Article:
subject
Intro

edX: Precalculus

 with  Adrian Sannier and Sue McClure

This course is part of Global Freshman Academy (GFA), which means you can earn transferable ASU credit toward your college degree.

In this college-level Precalculus course, you will prepare for calculus by focusing on quantitative reasoning and functions. You’ll develop the skills to describe the behavior and properties of linear, exponential, logarithmic, polynomial, rational, and trigonometric functions.

Content in this course will be adaptive, allowing you to achieve mastery in a certain concept before moving on to the next. Utilizing the ALEKS learning system, students in this personalized, self-paced course will be instructed on the topics they are most ready to learn while also providing individualized coaching as you move through each topic.

Before taking this course, you should already have a strong understanding of algebraic skills such as factoring, basic equation solving, and the rules of exponents and radicals.

This 3 credit hour course satisfies the Mathematical Studies (MA) general studies requirement at Arizona State University. This course may satisfy a general education requirement at other institutions; however, it is strongly encouraged that you consult with your institution of choice to determine how these credits will be applied to their degree requirements prior to transferring the credit.

Syllabus

Click to view the complete course syllabus here.
3 Student
reviews
Cost Free Online Course
Pace Self Paced
Subject Calculus
Provider edX
Language English
Certificates $49 Certificate Available
Calendar

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FAQ View All
What are MOOCs?
MOOCs stand for Massive Open Online Courses. These are free online courses from universities around the world (eg. Stanford Harvard MIT) offered to anyone with an internet connection.
How do I register?
To register for a course, click on "Go to Class" button on the course page. This will take you to the providers website where you can register for the course.
How do these MOOCs or free online courses work?
MOOCs are designed for an online audience, teaching primarily through short (5-20 min.) pre recorded video lectures, that you watch on weekly schedule when convenient for you.  They also have student discussion forums, homework/assignments, and online quizzes or exams.

3 reviews for edX's Precalculus

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5 months ago
Ashlynn Pai partially completed this course, spending 5 hours a week on it and found the course difficulty to be very easy.
I am grateful to ASU and edx for letting me try out the ALEKS program for free. However, I thought ALEKS was a complete waste of time. Since I haven't had trig and precal in decades, I really needed to review, especially the trig topics. In around five hours or so I went through 50 topics of the same basic algebra (mai Read More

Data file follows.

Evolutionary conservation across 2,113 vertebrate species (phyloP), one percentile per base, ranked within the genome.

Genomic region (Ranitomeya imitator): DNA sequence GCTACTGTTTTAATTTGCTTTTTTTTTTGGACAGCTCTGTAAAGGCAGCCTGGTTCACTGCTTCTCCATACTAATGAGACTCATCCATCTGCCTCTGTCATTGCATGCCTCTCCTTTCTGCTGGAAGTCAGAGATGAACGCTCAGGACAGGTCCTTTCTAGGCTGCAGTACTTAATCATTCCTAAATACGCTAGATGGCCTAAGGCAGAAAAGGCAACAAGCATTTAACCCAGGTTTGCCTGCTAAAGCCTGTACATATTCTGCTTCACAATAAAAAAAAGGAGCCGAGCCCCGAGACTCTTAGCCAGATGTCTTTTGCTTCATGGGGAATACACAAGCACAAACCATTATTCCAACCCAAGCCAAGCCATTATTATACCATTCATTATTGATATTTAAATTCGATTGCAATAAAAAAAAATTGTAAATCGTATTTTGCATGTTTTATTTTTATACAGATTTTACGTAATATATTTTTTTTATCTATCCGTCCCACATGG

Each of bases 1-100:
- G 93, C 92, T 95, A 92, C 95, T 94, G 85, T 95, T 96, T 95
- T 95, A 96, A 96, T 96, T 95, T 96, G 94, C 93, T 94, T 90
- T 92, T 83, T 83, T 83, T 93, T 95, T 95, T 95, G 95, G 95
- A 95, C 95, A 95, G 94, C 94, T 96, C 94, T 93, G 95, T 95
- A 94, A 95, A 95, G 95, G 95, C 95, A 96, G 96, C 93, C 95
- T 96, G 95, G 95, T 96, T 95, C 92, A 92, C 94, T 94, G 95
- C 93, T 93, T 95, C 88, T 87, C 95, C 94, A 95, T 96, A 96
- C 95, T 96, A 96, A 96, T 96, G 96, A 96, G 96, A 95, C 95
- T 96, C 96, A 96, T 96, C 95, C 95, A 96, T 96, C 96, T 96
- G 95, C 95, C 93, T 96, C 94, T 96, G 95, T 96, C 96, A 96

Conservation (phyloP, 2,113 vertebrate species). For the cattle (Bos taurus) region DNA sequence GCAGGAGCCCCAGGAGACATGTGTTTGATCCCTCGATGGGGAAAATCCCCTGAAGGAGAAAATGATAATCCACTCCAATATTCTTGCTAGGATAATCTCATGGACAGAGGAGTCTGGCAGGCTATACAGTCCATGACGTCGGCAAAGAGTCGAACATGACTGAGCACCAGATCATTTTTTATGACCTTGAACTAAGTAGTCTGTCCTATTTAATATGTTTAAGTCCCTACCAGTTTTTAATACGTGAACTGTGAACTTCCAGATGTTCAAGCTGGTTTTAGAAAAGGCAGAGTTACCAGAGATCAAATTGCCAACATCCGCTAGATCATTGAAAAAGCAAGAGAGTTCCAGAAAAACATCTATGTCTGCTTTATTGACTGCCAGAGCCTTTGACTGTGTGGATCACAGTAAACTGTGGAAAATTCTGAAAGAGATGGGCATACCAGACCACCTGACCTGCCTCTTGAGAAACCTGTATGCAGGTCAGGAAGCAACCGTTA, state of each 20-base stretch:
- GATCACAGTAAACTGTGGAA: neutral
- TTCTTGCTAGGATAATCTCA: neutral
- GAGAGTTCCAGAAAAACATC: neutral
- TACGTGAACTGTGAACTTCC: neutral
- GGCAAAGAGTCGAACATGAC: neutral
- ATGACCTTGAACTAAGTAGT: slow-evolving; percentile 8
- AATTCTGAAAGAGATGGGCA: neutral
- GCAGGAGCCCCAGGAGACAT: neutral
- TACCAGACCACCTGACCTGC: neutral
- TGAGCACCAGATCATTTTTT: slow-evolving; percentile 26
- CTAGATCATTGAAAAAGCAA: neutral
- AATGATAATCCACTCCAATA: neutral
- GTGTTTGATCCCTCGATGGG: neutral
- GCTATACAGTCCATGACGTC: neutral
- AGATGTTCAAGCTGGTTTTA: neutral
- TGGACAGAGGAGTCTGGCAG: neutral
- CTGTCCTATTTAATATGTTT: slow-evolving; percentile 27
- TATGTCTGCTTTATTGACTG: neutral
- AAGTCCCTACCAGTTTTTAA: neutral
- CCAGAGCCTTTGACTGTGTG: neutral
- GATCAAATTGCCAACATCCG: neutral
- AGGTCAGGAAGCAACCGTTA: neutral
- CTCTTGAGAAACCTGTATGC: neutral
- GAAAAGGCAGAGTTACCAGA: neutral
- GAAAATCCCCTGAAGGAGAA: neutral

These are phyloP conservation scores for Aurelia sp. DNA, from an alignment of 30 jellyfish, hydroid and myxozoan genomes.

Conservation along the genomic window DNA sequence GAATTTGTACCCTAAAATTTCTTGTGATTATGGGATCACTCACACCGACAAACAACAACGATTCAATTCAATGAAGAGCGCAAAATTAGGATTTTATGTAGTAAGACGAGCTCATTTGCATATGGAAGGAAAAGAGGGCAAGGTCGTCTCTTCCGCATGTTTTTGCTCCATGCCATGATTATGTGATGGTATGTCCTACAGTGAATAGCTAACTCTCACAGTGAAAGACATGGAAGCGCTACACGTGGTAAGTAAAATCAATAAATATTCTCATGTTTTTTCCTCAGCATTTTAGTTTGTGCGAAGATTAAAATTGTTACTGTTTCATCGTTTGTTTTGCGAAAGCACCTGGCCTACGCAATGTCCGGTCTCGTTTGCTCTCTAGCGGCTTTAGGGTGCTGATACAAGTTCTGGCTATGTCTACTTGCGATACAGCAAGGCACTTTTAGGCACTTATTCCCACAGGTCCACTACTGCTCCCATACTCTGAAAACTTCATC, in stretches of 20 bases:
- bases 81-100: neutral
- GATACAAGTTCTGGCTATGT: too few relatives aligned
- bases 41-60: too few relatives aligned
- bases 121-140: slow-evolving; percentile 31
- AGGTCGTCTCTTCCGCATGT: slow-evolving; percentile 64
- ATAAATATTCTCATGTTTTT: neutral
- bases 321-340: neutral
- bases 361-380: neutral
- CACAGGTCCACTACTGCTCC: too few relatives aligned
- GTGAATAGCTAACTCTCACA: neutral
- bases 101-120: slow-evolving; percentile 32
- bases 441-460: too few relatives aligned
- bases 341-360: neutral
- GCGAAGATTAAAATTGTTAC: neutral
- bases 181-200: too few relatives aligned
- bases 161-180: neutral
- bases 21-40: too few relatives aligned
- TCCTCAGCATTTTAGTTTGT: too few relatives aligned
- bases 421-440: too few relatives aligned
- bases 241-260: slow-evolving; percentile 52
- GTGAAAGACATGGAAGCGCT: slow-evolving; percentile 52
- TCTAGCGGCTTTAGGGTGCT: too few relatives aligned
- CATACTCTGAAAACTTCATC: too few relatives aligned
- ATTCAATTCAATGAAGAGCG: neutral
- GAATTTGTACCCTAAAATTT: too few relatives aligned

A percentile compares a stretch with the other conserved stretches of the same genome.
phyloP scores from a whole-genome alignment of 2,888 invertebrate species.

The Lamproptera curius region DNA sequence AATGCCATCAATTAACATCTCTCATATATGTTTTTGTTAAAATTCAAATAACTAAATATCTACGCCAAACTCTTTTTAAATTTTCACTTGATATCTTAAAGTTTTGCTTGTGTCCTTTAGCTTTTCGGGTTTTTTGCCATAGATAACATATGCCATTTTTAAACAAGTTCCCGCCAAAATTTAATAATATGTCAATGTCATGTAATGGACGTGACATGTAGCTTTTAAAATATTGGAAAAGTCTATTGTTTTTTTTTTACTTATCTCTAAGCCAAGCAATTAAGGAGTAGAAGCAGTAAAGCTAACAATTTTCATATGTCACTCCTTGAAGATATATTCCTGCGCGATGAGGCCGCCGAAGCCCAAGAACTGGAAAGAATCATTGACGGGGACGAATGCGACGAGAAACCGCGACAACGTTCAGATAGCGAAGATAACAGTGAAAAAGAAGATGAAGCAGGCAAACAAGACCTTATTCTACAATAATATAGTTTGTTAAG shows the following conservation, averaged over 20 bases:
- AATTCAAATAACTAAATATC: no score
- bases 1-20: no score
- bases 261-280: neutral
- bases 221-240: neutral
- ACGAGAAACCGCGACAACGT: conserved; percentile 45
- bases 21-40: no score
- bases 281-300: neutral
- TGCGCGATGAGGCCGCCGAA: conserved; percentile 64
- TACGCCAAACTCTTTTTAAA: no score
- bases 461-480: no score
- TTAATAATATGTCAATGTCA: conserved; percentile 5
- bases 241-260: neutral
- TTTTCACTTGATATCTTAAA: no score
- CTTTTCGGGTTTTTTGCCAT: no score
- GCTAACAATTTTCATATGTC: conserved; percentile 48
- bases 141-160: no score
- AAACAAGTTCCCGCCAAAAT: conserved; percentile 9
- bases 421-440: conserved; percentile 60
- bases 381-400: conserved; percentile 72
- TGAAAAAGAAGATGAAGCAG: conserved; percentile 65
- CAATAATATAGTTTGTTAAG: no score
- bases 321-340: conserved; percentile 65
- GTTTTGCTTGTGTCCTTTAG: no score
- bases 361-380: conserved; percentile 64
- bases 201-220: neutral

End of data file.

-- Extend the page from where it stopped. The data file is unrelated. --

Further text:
I am grateful to ASU and edx for letting me try out the ALEKS program for free. However, I thought ALEKS was a complete waste of time. Since I haven't had trig and precal in decades, I really needed to review, especially the trig topics. In around five hours or so I went through 50 topics of the same basic algebra (mainly Algebra I) over and over with tiny variations. Most of that time was spent either entering answers into ALEKS or doing second-grade arithmetic. After learning almost nothing in five hours, I realized I could have spent 30 minutes just reading a math book.
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4 weeks ago
Charles Doyle completed this course, spending 15 hours a week on it and found the course difficulty to be medium.
I took this precalculus course as a free prep for my upcoming university college algebra and calculus courses. I completed everything except the final exam. I was very impressed with ALEKS, the automated guide that moved me along fast as long as I was entering correct answers. I think the best part of this course is Read More
I took this precalculus course as a free prep for my upcoming university college algebra and calculus courses. I completed everything except the final exam. I was very impressed with ALEKS, the automated guide that moved me along fast as long as I was entering correct answers. I think the best part of this course is that the frequent quizzes include review problems from previous chapters. Passing the quizzes means you are really understanding all of the material up to that point. If you take this course and make it all the way to the end, you are definitely going to be pretty good at precalculus. The textbook sections are well-written and the quizzes and exams good tests of your knowledge. I think this course is a breakthrough in online course technology, and I am hoping to see further versions like ALEKS calculus, statistics, etc.
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3 months ago
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Anonymous is taking this course right now.
Alex's is a great tool. This course allows access to Alex software. You can also watch videos on the topics and solve problems using Alex. This combination is neat.
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